Going greener: Belmont’s commitment to leading conservation efforts
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Going greener: Belmont’s commitment to leading conservation efforts

During sustainability week at Belmont, the university sought to show its dedication to being a sustainable institution and impacting the environment in positive ways.

Sustainability is part of Belmont’s conservation covenant — a promise the university has made to take care of God’s creation — through various projects like maintaining green roofs and using the Earth’s heat energy to help heat and cool the university.

Belmont’s commitment to sustainability isn’t new. Within roughly the last decade, many of the facilities built on campus have received Leadership in Energy and Environmental Design certification, meaning the university put considerable effort into using environmentally friendly practices in every step of the creation of a new building.

“It doesn’t just have to do with the building, it doesn’t just have to do with the systems of the building,” said Dr. Thomas Spence, dean of the College of Sciences and Mathematics. “It also means that during the construction of the building and then the destruction of whatever was here before, all that waste is accounted for and is repurposed as much as possible.”

The Janet Ayers Academic Center even recieved Platinum LEED certification, the highest LEED certification possible, making Belmont the first university in the state of Tennessee to hold that high of a certification.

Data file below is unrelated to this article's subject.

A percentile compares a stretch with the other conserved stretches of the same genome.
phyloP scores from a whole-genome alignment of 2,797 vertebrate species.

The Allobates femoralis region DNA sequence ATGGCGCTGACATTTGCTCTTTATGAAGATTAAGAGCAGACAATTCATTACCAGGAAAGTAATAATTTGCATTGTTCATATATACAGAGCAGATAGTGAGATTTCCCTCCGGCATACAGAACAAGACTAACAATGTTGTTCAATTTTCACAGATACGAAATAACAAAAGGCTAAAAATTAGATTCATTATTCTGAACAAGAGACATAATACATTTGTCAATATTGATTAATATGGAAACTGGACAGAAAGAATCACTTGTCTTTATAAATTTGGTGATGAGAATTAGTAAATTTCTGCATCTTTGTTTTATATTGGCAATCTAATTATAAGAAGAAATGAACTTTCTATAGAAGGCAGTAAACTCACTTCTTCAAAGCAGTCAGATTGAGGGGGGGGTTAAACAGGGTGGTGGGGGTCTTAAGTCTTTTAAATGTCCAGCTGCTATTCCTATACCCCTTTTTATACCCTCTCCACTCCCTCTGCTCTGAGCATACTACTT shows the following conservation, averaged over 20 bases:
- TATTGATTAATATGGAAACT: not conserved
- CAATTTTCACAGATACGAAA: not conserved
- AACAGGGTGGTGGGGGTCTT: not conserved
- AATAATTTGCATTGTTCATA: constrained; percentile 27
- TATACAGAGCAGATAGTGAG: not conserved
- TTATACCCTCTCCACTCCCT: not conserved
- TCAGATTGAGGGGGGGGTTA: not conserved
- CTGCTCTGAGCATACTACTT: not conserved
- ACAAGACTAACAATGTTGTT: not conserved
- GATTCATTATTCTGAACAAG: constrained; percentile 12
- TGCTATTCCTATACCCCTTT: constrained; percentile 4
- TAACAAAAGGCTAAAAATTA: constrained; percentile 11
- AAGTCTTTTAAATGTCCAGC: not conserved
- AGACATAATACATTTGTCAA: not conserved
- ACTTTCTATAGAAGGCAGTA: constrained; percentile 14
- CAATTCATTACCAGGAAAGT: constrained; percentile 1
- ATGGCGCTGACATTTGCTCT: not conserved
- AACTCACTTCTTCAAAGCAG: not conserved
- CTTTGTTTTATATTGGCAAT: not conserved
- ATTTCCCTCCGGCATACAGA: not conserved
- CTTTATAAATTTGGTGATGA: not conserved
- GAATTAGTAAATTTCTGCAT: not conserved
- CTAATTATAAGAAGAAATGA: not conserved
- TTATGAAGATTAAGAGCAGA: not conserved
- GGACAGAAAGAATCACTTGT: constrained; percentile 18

Other LEED certified buildings include the R. Milton and Denice Johnson Center, the Randall and Sadie Baskin Center and McWhorter Hall, according to Belmont’s Sustainable Buildings page.

McWhorter Hall is also home to the only extensive green roof on a university building in Nashville, which can be used for irrigation and as a natural habitat for wildlife.

The green roofs also have the benefit of insulating the building, so the university can less energy heating and cooling it as the seasons change.

Recent research from the CSM even showed a 20 degree difference in temperature from the surface of the roof to the bottom of the soil, Spence said.

“We just this morning finished collecting data at different depths of the green roof to see what kind of insulating properties that green roof has. It was pretty striking,” he said. “It’s a big difference. In the summer, that roof is dissipating that energy and it’s not making its way into the building.”

But decreased energy consumption isn’t Belmont’s only focus — the university also uses a composting system in the Johnson Center to reduce waste from its food operations.

ECO Club President Caroline Glover is appreciative of all Belmont does for sustainability, and hopes students get involved in simple ways like recycling, she said.

“We have a class in the environmental science major where we did a garbology lab and we discovered that upwards of like, 60-90 percent of things that could be recycled are not on campus,” said Glover. “I would really like to see those numbers drop.”

Recycling may seem like a small change to many people, but its impacts can be huge.

“If people don’t recycle then everything’s going to end up in a landfill, and landfills first of all aren’t pretty. Second of all, they contribute to a lot of greenhouse gases and they’re really toxic to the environment,” Glover said. “So as much stuff that can be taken out of the landfill and go and just be recycled back into plastics or cardboard manufacturing, the better.”

Both Glover and Spence agree ignoring sustainability could have troubling consequences.

“We are using up fuel sources that are going to run out, if not in my lifetime, perhaps in my daughter’s lifetime,” said Spence. “And there are things we can be doing now to extend that lifetime as we try to transition over to technologies that can actually be renewable.”

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Photo courtesy of Belmont’s Office of Communications. 

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